She spoke with a grin. "I would recommend it," she said gently. "I always find peace in classical music whenever I am depressed."
I accepted her offer. How could I have refused? The offer was sincerely presented and with no other promises attached. I thanked her for her kindness. I didn't even ask what music was on the program. It didn't seem important in comparison to the world-engulfing problem that had been presented at the conference that I couldn't get my thoughts away from. I simply tagged along.
Actually, it wasn't quite that simple. I was drawn to be with her. She became a link for me to the brighter face of our humanity. I wanted to be with her for that, and also for her being a woman. Her offer to help contrasted so warmly with the cold determination of the imperial rulers of the world to destroy so much of what is human, for their profits that have no meaning in the end, just as they had done in ancient days, which the modern depopulation policies represented on a larger scale. I gave her my hand and allowed her to take the lead.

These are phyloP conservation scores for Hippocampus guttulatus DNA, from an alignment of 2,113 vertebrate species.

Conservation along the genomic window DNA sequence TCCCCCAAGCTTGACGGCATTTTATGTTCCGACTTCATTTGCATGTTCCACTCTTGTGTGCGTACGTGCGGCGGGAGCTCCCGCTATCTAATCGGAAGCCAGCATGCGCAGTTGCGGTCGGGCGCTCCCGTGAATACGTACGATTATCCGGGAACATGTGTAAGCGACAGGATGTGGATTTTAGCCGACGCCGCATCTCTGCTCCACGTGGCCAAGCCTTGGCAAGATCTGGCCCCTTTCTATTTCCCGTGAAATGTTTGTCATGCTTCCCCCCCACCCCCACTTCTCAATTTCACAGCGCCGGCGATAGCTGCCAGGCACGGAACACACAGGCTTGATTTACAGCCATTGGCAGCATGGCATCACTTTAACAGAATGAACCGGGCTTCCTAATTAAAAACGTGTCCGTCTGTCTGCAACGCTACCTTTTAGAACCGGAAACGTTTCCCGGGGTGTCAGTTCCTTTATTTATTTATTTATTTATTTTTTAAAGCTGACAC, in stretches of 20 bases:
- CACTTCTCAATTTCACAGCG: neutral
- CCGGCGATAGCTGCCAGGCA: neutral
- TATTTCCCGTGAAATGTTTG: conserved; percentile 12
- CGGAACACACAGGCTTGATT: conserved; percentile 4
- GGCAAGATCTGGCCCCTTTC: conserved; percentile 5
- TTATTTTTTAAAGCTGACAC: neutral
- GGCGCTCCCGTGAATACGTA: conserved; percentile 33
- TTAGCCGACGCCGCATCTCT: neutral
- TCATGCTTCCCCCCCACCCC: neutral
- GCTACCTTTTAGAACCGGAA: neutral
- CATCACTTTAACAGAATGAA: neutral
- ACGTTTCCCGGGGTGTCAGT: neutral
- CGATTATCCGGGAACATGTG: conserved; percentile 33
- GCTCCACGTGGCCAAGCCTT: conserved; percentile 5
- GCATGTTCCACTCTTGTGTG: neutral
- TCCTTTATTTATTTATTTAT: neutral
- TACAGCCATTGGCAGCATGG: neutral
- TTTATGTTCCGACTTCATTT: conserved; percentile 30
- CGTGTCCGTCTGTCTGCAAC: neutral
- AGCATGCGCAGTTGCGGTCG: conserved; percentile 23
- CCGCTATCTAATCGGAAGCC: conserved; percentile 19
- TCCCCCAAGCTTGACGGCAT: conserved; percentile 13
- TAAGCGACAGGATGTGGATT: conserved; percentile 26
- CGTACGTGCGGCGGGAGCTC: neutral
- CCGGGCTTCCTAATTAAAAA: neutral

As she had promised, we were seated for free and not just in the back rows as I assumed. We arrived early, even after having had a full-course dinner at the restaurant.
"I have never seen a grown man cry," she remarked after we were seated in the front row far to the right. "You must have lost all faith in humanity," she added quietly.
I nodded, though being totally embarrassed by it all. I didn't answer.